This week I read an essay by William Dameron, The Joy of Living—and Writing—the Truth, that made me feel more hopeful than I have since returning to Brooklyn from Sicily. The tagline for the essay is:
"On the brink of 60, William Dameron reflects on the happiness borne of coming out at 43, and publishing his memoir about it in his late 50s."
I first met William Dameron back in 2019, when he published his debut memoir, The Lie: A Memoir of Two Marriages, Catfishing and Coming Out, the same year and with the same brilliant editor as Marco's debut novel, How Fires End.
I devoured Dameron's memoir, a gripping book where every chapter could easily stand alone as a personal essay. Back then, though, I read it as an outsider. Yes, I was pulled in by the strength it took to come out at age 43, give up his marriage and the life he'd built, and then work through both pain and joy as he remade a whole new and much truer life.
It was incredible. It was moving. But it wasn't me.
Flash-forward, three pandemic years later, I click on Dameron's latest essay and all of a sudden I see myself his words. Not because I'm coming out as LGBTQ, but because, at age 43, I am finally learning to accept who I am—a person living with chronic illness and disability—and to figure out what a life that honors that truth looks like.
Reinvention After 40: What Does it Really Mean?
When you google "reinvent your life after 40" or any related phrase (which, let's be honest, I've spent many hours doing), most articles talk about either your career or small changes. Pursue a career change. Take up a new hobby. Learn to meditate. Get a makeover. Kick bad habits to the curb.
But no makeover or new hobby is ever going to fix the fact I've spent my entire adult life pretending to be someone who is not sick.
No perfect set of habits will ever make me able-bodied. No job change will erase the fact that my body requires an incredible amount of care and attention, and that some days it simply will not cooperate. No amount of meditation will transform the U.S. work culture into one that is welcoming, instead of punishing, for people with chronic illness and disability.
The reality is that, when it takes until age 43 to accept who you are—and to share that with others—it means unraveling and examining every aspect of your life. Which, as you can probably tell from this blog, I'm in the process of doing.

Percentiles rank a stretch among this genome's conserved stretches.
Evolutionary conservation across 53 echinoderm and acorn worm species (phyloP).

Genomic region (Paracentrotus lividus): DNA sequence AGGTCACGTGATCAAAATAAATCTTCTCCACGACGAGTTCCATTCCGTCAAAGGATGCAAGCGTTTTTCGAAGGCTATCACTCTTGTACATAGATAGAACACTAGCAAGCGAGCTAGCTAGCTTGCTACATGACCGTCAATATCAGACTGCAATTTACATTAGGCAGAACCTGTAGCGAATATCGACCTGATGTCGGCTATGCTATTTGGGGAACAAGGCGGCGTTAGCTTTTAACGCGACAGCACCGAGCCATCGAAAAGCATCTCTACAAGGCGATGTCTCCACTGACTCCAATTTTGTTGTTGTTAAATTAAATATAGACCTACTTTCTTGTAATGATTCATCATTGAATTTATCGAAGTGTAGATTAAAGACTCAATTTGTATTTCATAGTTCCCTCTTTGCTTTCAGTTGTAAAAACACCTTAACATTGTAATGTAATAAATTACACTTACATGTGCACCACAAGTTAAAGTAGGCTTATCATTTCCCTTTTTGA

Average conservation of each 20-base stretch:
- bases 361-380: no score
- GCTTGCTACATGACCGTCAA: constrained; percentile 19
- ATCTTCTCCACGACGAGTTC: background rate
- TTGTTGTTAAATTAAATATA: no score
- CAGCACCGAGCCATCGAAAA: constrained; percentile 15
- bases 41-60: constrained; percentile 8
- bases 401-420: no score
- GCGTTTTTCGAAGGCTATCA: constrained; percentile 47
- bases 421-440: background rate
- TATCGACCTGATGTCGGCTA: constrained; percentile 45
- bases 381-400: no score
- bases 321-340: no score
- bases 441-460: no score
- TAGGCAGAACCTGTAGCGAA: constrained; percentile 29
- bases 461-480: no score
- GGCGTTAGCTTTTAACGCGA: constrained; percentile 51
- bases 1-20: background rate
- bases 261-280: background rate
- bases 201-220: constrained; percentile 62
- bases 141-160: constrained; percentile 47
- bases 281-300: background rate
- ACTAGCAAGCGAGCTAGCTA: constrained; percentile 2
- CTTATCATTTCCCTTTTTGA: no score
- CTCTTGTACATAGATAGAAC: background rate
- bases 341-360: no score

There's no handbook for this, at least not one I've found related to chronic illness. (Hmmmm...maybe it's time to make one.)
I've written a lot about the things I'm rethinking, like my career and how to create a day-to-day life that respects the reality of my chronic illnesses.
I haven't talked as much about the elements of my life that don't need reimagining: my wonderful husband and life partner, my supportive family and close friends, and the penny-pinching mindset my husband and I share that has allowed me the precious space to take this step back without fear of immediate economic insecurity.
For all of this, I know I'm both lucky and privileged. But this is my writer blog, so what does this all have to do with writing?
Rediscovering a Lost Love of Personal Essay Writing
In his beautiful essay, William Dameron writes:
"Rounding the corner of my sixtieth year, I have learned something. Joy is always experienced in the present. Anticipatory joy, planning for a night out on a summer evening, waking when a strip of yellow illuminates the morning sky to write a few pages of a book, and carrying the kernel of hope in your heart that one day you will love someone body and soul can be just as satisfying as the end result. Joy is always present, and experiencing it is never a waste of time."
For me, the simple act of continuing this blog and the A House in Sicily blog—both of which started because of a driving need to write about discoveries, challenges, and joys of this moment in my life—has helped me rediscover my forgotten love of essay writing.
In college, I grew to love writing essays. I even had a couple published. Then, for two decades, I somehow decided that "real writing" was fiction. I don't know why. But it stuck in my head that fiction was what I wanted to write, and everything else was secondary.
But like Dameron wrote about joy: "experiencing it is never a waste of time."
Right now, writing blogs and articles and personal essays gives me joy. A joy in the simple act of writing and discovery. And, no matter how many or how few people read those words, I'm determined to remind myself that it's never a waste of time to write them.